Pitt Rivers

July 18, 2011

fishing net with shell weights and wooden floats

fish skin armour

bark paper pouch

I love visiting Pitt Rivers Museum. Having a large sweeping glance at the bright beauty of the Natural History Museum before delving into the twiddly darkness of Pitt Rivers.  There  is no way of seeing everything in one visit so I just wander about happily absorbing things in a non-linear fashion. There certainly appeared to be a theme for this visits photos though; I got very excited by what some might call the material processes and others might call making do with what we had. Photography is a bit hard in a darkened, glass filled space.

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The brilliant Matthew Welton describes colour and light in gorgeous ways in The Book of Matthew

 

London Sundays

Snatches of summer in afternoon parks

are probably now as good as it gets.

Meeting beneath the clock that never works

then sloping off homewards as the sun sets

behind the bandstand must be the closest

anyone can come to finding again

the good, good feeling that will last and last

like a child’s holidays. Dusk comes. Then rain.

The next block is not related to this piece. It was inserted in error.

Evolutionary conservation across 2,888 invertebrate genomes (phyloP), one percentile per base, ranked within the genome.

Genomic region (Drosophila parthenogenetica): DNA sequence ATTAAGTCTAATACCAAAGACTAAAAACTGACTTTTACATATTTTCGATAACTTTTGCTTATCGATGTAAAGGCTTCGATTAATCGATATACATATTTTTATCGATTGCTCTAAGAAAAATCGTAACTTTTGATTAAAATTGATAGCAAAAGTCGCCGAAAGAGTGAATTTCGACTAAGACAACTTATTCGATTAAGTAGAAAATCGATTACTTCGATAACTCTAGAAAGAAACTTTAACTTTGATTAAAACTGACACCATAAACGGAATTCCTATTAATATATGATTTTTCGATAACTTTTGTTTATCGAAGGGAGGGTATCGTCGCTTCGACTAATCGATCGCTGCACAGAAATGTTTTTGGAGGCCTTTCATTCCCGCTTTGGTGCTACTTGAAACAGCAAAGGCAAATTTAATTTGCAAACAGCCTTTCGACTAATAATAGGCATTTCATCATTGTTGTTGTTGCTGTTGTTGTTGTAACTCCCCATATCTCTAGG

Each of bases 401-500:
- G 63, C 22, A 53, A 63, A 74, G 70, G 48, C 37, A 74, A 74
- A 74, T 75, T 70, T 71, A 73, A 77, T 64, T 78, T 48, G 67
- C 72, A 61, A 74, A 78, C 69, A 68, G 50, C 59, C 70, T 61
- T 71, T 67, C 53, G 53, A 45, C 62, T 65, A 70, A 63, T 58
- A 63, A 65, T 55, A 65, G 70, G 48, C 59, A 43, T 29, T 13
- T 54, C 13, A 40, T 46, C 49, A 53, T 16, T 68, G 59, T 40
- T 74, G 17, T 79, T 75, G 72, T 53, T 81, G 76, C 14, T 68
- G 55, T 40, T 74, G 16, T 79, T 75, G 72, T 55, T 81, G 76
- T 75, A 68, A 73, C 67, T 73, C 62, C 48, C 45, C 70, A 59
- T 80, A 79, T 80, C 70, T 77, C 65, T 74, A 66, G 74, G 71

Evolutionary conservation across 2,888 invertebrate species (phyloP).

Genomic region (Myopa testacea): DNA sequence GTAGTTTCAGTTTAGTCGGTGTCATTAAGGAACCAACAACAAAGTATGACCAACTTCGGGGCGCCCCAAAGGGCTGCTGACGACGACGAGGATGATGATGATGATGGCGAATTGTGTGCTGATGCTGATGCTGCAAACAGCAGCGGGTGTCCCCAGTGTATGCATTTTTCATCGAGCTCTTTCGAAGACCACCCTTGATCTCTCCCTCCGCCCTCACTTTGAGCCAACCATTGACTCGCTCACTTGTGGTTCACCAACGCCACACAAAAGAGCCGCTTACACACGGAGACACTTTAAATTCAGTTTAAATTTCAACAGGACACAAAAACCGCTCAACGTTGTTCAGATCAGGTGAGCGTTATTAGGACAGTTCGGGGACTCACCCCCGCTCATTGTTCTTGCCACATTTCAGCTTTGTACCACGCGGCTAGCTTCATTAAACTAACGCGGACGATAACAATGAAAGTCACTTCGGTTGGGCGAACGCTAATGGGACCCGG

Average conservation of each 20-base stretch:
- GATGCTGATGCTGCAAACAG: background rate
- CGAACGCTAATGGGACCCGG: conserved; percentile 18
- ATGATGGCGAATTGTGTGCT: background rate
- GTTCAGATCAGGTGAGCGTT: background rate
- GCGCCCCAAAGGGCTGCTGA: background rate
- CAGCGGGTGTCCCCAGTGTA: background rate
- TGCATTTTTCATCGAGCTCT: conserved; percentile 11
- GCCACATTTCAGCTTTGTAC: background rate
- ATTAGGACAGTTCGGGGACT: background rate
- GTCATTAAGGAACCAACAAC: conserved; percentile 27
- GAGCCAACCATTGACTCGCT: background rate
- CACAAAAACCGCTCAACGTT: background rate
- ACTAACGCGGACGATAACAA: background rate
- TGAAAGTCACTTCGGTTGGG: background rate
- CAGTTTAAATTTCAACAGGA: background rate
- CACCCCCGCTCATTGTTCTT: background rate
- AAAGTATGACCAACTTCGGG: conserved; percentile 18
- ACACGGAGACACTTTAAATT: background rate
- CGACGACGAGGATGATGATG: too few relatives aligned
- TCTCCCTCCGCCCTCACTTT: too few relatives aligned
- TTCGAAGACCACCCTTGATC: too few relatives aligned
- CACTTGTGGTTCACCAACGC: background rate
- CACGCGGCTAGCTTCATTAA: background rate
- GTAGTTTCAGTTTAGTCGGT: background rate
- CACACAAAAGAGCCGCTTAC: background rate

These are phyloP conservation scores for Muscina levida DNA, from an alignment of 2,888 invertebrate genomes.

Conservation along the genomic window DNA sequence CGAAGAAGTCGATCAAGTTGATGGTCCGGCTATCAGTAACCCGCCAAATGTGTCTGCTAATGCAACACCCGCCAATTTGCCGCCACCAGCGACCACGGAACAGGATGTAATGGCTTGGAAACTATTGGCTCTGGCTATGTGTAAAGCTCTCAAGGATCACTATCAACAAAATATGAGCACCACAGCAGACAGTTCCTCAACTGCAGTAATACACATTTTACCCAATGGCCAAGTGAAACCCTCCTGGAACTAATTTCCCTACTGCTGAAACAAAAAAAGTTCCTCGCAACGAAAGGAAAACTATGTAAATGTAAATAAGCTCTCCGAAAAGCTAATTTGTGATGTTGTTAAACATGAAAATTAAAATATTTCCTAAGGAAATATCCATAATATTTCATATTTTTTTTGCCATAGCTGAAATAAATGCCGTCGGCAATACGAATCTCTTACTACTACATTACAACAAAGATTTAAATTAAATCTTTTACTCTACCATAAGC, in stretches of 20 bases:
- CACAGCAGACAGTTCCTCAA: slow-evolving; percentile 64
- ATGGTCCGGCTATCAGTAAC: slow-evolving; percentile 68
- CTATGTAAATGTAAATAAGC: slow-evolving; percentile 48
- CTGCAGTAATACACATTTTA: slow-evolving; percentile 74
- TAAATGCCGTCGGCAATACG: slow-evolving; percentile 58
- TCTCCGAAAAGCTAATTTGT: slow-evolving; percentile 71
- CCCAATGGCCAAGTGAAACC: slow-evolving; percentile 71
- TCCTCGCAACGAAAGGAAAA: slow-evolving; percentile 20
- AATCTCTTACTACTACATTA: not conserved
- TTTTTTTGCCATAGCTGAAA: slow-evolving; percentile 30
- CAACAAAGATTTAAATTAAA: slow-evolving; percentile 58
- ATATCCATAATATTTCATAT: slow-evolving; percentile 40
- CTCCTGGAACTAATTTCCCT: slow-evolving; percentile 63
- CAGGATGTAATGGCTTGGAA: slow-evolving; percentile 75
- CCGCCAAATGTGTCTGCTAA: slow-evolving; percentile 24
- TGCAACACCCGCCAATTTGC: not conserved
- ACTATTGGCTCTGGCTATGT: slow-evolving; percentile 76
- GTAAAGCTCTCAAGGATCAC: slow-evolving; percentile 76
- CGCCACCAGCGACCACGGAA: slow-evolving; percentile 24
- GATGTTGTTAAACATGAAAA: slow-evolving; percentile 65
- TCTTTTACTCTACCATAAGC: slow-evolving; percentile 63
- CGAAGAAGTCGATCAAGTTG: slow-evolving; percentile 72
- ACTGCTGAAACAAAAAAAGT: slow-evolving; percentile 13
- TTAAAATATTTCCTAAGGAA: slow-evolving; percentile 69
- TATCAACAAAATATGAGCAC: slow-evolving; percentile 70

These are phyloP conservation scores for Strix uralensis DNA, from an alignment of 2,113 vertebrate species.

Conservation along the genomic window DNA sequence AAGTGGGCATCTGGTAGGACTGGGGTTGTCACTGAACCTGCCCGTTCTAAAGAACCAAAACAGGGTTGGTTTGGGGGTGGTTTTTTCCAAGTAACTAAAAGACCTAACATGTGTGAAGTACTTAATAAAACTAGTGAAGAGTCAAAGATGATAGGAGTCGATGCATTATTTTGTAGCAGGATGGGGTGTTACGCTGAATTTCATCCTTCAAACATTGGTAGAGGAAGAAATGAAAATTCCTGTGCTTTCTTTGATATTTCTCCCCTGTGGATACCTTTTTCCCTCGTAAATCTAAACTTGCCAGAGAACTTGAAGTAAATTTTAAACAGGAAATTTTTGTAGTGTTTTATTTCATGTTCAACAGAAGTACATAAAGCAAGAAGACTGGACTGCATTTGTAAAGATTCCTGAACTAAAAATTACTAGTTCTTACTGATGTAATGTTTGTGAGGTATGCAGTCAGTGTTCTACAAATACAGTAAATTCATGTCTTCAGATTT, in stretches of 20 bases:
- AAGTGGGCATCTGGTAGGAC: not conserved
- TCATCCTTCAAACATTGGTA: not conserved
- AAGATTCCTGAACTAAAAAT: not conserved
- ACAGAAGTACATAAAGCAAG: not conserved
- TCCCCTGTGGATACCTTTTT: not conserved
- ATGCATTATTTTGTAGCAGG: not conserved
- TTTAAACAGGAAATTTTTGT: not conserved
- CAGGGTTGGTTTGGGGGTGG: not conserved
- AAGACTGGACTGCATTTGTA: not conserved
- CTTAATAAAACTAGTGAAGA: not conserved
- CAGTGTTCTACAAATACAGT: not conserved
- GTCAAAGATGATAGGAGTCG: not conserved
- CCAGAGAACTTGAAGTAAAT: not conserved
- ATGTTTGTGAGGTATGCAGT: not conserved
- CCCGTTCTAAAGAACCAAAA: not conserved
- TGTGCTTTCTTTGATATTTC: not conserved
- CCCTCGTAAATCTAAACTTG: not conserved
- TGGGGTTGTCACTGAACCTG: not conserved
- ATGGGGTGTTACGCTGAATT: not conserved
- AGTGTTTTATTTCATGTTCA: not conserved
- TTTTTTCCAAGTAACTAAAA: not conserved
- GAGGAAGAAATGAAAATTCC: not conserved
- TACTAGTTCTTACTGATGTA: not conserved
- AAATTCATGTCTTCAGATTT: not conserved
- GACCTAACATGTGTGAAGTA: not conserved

And love never really feels like some craze

that hits like gin, buzzes like benzedrine,

and smells as good as coffee. In some ways

all it has to be is something between

a half-funny joke and some old rumour

from somewhere around, that arrives unrushed

like boredom, wears on like a bad winter,

and which spreads through rooms like sunlight and dust.

Hooray for bike riding on hot days. Trees dappling the light in Alexandra Park.

Mmm light- soft light

July 18, 2011

my photo of Stratum by Susie MacMurray

A beautifully simple idea from Susie MacMurray, this has to be seen to be fully experienced. It is a delight to climb the steps into the space and see the light fall and bounce off the curves of the feathers. At the moment the installation holds something of the wonder and tension of freshly laid snow – it is blissful to behold and restrain from throwing yourself into it’s midst.  Susie writes about it here



The wood was soft and the coins went in easy with a rock. I wonder how long this has been happening and where else in the world there are penny trees